5) Put your better products in front.

Just like in a car dealership, you should put your more expensive products in front, and if you sell floor coverings besides wood, that means your wood flooring is right there when they walk in. Maybe you can include some panels at a special price, and there’s also a lot of engineered wood flooring that’s not bad-looking now that I can sell at the same price as laminate. Oftentimes people will come in asking for a cheaper product, and the salesperson will only show them that product—and that leaves money on the table. With a little education, when you talk about the long-term value of a wood floor and how it’s a lifetime product, many times they’ll end up choosing a better product. For example, last Saturday I had a young couple in my shop asking for a laminate. We talked about the lifespan of the product, and the fact that laminate has ugly overhang and trims you have to use (they’ve gotten better, but again, it goes back to that whole toupee thing). They really liked a distressed wood floor that was a little less than twice the price of the laminate. Considering they needed only about 500 square feet, the extra cost often will become worth the money to the customer to get a better product they really love.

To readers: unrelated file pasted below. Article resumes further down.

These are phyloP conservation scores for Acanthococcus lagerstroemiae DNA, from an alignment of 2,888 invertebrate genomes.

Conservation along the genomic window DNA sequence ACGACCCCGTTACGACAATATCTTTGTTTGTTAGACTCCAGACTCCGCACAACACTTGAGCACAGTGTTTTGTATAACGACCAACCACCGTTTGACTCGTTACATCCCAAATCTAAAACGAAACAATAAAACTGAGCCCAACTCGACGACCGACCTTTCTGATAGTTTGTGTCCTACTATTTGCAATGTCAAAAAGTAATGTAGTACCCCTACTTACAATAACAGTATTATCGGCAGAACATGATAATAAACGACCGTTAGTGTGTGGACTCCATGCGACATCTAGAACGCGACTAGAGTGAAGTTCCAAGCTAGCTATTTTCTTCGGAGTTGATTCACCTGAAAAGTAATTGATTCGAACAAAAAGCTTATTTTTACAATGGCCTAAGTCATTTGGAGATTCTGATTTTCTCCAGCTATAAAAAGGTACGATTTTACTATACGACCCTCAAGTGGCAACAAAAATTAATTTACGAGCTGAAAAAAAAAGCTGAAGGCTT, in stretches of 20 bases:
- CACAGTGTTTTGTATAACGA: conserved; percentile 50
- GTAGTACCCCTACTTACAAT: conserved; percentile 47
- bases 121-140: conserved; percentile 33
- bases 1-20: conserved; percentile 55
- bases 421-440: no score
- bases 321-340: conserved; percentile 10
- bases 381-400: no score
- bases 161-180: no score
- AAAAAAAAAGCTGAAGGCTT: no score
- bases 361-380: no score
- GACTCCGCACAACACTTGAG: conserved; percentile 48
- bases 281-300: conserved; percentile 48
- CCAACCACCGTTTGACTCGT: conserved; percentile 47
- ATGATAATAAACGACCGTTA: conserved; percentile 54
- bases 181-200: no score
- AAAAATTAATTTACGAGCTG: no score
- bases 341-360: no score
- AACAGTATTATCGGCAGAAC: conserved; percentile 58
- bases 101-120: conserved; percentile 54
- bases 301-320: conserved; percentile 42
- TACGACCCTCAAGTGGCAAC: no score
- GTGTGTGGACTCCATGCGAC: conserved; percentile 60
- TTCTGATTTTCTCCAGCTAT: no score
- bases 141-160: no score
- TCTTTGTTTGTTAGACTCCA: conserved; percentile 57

6) Do something special.

If you come into our store late in the afternoon, I’ll ask you if you would like a glass of wine in a nice stemmed glass (I also have beer for the customers who prefer that). Oftentimes one of my friends or wood flooring colleagues will stop in, and it makes for a relaxed, fun atmosphere in the showroom. If they buy a floor from me, when they come in to pay their bill, I give them a little wine bag with the “Hardwood Floors of Lancaster” logo on it and a nice bottle of wine as a gift.

Years ago at a sales seminar, the speaker told us that our customers are going to visit three to five other retailers before making a decision, so you have to prove that you’re the one they should buy their flooring from. Make sure you’re doing these simple things to stand out from the average retailers and sell more wood flooring.